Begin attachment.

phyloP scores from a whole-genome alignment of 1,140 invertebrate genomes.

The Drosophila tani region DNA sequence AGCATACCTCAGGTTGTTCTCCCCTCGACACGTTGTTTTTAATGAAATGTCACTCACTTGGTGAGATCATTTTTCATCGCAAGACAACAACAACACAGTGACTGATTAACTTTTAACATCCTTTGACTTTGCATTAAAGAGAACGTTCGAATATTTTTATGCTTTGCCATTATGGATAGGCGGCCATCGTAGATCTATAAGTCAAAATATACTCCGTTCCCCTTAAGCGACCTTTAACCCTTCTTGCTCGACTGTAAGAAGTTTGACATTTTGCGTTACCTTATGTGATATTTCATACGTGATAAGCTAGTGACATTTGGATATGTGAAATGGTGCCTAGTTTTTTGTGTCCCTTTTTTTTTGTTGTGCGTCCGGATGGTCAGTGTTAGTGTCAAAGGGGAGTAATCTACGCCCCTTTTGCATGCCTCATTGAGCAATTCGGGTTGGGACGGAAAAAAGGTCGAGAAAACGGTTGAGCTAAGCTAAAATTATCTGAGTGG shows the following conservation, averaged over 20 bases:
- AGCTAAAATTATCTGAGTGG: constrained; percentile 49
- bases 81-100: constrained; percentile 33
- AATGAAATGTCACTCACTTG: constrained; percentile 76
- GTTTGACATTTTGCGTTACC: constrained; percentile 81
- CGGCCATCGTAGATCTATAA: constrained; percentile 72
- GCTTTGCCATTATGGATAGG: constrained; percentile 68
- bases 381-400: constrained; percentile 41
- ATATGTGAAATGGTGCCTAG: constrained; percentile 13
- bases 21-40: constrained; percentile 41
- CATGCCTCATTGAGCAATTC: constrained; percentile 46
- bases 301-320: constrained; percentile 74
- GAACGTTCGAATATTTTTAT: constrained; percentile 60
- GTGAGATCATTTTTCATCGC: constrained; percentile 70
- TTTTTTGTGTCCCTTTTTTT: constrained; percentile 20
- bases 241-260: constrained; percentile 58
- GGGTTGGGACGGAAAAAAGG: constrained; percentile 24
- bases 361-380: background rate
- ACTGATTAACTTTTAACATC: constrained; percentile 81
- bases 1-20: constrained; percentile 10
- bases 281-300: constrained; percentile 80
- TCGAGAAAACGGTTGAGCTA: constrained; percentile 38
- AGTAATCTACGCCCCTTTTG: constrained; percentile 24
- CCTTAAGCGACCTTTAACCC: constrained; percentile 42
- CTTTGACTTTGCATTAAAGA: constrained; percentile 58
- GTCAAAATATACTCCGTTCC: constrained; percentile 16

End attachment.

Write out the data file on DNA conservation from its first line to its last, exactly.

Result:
phyloP scores from a whole-genome alignment of 1,140 invertebrate genomes.

The Drosophila tani region DNA sequence AGCATACCTCAGGTTGTTCTCCCCTCGACACGTTGTTTTTAATGAAATGTCACTCACTTGGTGAGATCATTTTTCATCGCAAGACAACAACAACACAGTGACTGATTAACTTTTAACATCCTTTGACTTTGCATTAAAGAGAACGTTCGAATATTTTTATGCTTTGCCATTATGGATAGGCGGCCATCGTAGATCTATAAGTCAAAATATACTCCGTTCCCCTTAAGCGACCTTTAACCCTTCTTGCTCGACTGTAAGAAGTTTGACATTTTGCGTTACCTTATGTGATATTTCATACGTGATAAGCTAGTGACATTTGGATATGTGAAATGGTGCCTAGTTTTTTGTGTCCCTTTTTTTTTGTTGTGCGTCCGGATGGTCAGTGTTAGTGTCAAAGGGGAGTAATCTACGCCCCTTTTGCATGCCTCATTGAGCAATTCGGGTTGGGACGGAAAAAAGGTCGAGAAAACGGTTGAGCTAAGCTAAAATTATCTGAGTGG shows the following conservation, averaged over 20 bases:
- AGCTAAAATTATCTGAGTGG: constrained; percentile 49
- bases 81-100: constrained; percentile 33
- AATGAAATGTCACTCACTTG: constrained; percentile 76
- GTTTGACATTTTGCGTTACC: constrained; percentile 81
- CGGCCATCGTAGATCTATAA: constrained; percentile 72
- GCTTTGCCATTATGGATAGG: constrained; percentile 68
- bases 381-400: constrained; percentile 41
- ATATGTGAAATGGTGCCTAG: constrained; percentile 13
- bases 21-40: constrained; percentile 41
- CATGCCTCATTGAGCAATTC: constrained; percentile 46
- bases 301-320: constrained; percentile 74
- GAACGTTCGAATATTTTTAT: constrained; percentile 60
- GTGAGATCATTTTTCATCGC: constrained; percentile 70
- TTTTTTGTGTCCCTTTTTTT: constrained; percentile 20
- bases 241-260: constrained; percentile 58
- GGGTTGGGACGGAAAAAAGG: constrained; percentile 24
- bases 361-380: background rate
- ACTGATTAACTTTTAACATC: constrained; percentile 81
- bases 1-20: constrained; percentile 10
- bases 281-300: constrained; percentile 80
- TCGAGAAAACGGTTGAGCTA: constrained; percentile 38
- AGTAATCTACGCCCCTTTTG: constrained; percentile 24
- CCTTAAGCGACCTTTAACCC: constrained; percentile 42
- CTTTGACTTTGCATTAAAGA: constrained; percentile 58
- GTCAAAATATACTCCGTTCC: constrained; percentile 16